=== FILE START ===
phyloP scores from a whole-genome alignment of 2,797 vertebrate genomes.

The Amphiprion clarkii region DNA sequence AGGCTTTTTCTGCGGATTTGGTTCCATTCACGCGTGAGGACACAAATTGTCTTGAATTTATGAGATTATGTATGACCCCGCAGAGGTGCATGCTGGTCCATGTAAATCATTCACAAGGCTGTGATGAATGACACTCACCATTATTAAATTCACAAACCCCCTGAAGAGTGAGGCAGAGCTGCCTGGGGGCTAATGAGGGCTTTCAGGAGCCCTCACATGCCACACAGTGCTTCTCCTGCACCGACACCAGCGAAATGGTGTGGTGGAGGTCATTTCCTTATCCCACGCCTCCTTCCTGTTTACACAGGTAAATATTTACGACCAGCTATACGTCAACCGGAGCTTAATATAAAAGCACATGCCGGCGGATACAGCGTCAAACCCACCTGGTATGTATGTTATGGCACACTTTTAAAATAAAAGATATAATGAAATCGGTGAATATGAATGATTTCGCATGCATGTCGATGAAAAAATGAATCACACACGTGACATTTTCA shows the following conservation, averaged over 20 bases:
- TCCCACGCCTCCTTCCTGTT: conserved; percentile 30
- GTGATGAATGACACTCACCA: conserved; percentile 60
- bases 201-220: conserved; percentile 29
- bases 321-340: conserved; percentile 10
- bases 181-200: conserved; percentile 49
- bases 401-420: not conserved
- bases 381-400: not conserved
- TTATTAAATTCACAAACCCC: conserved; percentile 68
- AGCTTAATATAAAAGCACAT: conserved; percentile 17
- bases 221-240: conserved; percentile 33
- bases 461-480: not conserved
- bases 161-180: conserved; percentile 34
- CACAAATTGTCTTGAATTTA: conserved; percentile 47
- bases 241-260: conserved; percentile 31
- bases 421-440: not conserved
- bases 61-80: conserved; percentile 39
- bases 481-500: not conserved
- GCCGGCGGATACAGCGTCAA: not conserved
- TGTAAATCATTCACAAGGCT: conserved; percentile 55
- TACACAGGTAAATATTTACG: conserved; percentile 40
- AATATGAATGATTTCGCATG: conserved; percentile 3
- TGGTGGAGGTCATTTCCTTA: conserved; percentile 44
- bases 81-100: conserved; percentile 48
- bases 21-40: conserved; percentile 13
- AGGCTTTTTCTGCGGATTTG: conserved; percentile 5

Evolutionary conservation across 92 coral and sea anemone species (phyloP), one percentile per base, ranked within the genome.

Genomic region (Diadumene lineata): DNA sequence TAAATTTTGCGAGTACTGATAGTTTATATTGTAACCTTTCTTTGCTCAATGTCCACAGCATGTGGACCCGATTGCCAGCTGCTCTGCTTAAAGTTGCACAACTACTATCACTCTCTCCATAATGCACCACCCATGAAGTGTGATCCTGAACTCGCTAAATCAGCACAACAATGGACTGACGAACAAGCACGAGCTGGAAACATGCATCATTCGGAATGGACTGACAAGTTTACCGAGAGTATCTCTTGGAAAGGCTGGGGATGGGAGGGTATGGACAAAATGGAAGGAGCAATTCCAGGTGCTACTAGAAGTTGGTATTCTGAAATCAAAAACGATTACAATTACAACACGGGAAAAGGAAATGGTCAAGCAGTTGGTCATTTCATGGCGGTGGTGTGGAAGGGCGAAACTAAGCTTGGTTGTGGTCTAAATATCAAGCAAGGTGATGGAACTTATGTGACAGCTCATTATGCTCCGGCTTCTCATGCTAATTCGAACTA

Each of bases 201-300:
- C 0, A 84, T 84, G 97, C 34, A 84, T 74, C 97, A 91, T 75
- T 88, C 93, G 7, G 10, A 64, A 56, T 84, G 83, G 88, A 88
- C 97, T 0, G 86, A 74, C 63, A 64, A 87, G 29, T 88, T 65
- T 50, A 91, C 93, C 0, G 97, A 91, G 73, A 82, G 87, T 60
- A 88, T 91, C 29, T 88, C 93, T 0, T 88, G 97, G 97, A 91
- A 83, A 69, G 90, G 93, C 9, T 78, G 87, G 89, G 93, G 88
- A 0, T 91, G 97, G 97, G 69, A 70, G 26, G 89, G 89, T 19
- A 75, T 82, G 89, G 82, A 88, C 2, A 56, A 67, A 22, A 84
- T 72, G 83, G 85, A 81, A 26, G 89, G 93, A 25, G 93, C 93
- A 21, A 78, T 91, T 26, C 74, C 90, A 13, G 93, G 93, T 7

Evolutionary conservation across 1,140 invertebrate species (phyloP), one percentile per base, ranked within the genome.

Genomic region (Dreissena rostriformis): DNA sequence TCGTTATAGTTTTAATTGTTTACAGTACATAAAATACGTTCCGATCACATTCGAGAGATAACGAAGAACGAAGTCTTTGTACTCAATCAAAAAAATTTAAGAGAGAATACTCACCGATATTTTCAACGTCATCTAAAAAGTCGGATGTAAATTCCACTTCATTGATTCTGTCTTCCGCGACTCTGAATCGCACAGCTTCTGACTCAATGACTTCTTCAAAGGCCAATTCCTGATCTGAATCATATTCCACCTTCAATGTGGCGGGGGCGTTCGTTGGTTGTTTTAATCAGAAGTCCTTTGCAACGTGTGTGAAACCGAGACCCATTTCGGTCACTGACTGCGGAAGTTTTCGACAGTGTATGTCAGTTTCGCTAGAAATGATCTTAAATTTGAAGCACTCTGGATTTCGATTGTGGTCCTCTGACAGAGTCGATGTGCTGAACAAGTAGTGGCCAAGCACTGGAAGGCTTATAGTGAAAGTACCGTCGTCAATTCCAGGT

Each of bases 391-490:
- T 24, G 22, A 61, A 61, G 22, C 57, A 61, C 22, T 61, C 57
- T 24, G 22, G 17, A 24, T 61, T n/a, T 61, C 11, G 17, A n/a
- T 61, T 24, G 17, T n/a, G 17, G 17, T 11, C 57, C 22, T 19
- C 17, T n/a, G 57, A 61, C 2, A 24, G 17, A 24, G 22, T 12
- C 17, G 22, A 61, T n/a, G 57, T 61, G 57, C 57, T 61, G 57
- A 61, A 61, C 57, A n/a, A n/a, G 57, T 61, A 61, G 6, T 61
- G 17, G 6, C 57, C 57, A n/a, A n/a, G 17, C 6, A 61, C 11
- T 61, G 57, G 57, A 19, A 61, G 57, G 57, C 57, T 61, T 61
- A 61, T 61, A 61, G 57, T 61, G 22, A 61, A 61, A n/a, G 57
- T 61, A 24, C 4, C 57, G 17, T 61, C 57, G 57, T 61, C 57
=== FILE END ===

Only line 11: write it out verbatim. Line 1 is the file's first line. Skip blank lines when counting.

- AGCTTAATATAAAAGCACAT: conserved; percentile 17